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Polish Citizens, Lawmakers Get Defensive

  • Tony Wesolowsky

Participants secure a position during a territorial defense training exercise organized by the paramilitary group SJS Strzelec (Shooters Association) in the forest near Minsk Mazowiecki in eastern Poland last year.

Participants secure a position during a territorial defense training exercise organized by the paramilitary group SJS Strzelec (Shooters Association) in the forest near Minsk Mazowiecki in eastern Poland last year.

Amid fears of war, Polish lawmakers are preparing to leave the halls of power for the fields of battle.

"Times have come that may require a readiness to defend the country," parliament speaker Radek Sikorski said recently in urging lawmakers to set an example for young Poles. And 50 lawmakers answered the call, lining up to take part in training exercises at a military base outside Warsaw on May 12.

It would be easy to dismiss the parliamentary boot camp as a stunt of little practical value, but the lawmakers' decision to practice shooting and other martial arts highlights just how nervous ordinary Poles are over the conflict in neighboring Ukraine and Russia's involvement in it.

Many Poles, it seems, are prepared to defend the country. More and more are signing up to join not only the conventional military but the dozens of paramilitary groups operating in Poland, a think-tank analyst told RFE/RL.

Gustav Gressel of the European Council of Foreign Relations said Russia's annexation of Crimea in March 2014 served as a wake-up call for politicians and civilians alike.

Lawmaker John Godson was among those who participated in this week's training and tweeted pictures of tank maneuvers and of himself "practicing on the training ground. A little injury."

An enthused Godson told reporters back in Warsaw after the one-day drill that he was ready for more.

"It's a very good way of increasing the morale of our army and of the populace," Godson said.

Decked out in camouflage fatigues, the lawmakers shot weapons at a firing range, threw fake grenades, crawled through an obstacle course, and learned some first aid.

Another lawmaker taking part, Maciej Mroczek, said he doubted there would be war but that it was important to send a message of support to Poland’s military.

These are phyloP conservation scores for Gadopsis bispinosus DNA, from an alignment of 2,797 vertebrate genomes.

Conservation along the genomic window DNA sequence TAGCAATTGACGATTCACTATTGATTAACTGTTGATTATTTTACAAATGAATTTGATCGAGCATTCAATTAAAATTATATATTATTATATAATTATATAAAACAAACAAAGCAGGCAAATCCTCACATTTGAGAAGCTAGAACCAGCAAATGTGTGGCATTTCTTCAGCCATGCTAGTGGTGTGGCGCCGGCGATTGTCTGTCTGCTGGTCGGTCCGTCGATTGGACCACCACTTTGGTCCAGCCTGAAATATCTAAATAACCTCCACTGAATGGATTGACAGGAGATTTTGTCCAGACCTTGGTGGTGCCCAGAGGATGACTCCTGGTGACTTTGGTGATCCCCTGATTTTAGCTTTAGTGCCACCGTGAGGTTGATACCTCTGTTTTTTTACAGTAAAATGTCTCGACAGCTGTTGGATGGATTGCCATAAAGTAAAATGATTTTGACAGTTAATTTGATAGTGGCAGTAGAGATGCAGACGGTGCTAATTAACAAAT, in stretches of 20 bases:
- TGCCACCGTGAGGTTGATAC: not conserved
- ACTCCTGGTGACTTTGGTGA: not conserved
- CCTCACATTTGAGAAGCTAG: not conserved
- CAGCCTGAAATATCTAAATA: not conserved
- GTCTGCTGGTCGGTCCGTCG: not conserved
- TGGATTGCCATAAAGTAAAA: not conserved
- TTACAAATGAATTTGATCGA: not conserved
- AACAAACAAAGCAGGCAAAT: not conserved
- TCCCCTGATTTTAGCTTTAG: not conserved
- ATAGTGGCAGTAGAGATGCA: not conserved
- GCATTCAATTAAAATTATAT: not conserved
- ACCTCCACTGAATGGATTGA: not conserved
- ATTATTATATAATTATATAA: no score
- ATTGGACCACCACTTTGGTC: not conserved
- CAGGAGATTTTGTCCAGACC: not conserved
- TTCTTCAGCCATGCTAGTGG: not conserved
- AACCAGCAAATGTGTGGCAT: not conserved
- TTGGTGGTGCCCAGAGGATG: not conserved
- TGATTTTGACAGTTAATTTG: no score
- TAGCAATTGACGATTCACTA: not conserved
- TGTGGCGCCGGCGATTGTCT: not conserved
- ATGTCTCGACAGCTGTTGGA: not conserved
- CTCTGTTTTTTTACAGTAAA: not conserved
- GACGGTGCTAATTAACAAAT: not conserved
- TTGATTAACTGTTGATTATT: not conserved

"We want to send the message to young people that the armed forces protect us and are useful," Mroczek told the Associated Press.

Poland's military numbers some 100,000 troops with about some 20,000 reservists. It did away with the draft in 2010.

Despite the robust figures, Defense Minister Tomasz Siemoniak has called on men and women between 18 and 50, and with no military experience, to sign up for test-range exercise.

According to AP, more than 2,000 people have responded so far.

Analyst Gressel told RFE/RL that the Polish military has also reached out to the estimated 120 paramilitary groups, who conduct their own drills, in a bid to harmonize them with army exercises.

“They are training with them, advising them, providing them with some assistance, but they are not part of the Polish Army," Gressel explained. "They are not using any weapons issued only to the Polish Army. The army works with them, hoping some of them may one day join the army."

The Polish Defense Ministry officially recognized the paramilitary groups after inviting some of their representatives to a conference in Warsaw on March 20-21 in Warsaw.

Gressels says the number of Poles involved in paramilitary groups is murky, numbering anywhere between 10,000 and 30,000.

"They’re young, mostly male, and students," Gressels said. "So these are not football hooligans but educated people, but they don't want to make the five-year commitment needed to join the Polish Army."

Weekend warriors are also growing in number in the nearby Baltic nations, where the fear of Russia is palpable as well, if not more so.

In Lithuania, the Union of Riflemen is said to number 8,000 members preparing for possible war with Russia.

The group was created back in 1919 as a civil-defense force but was outlawed in the Soviet era. It was resurrected in 1989 when Lithuania was beginning its battle for independence.

It is now part of the government’s very visible strategy to prepare the small Baltic country of some 3 million for a possible threat from Russia.

A paramilitary boom is also under way in nearby Estonia, where the Estonian Defense League, or Kaitseliit, now has around 14,500 members in its fighting unit. That compares with around 3,800 in the professional army.

An October 2014 report in The Wall Street Journal said recruitment doubled to 600 over the first half of 2014. The Kaitseliit is run by the Defense Department and its members are expected to serve during a national crisis.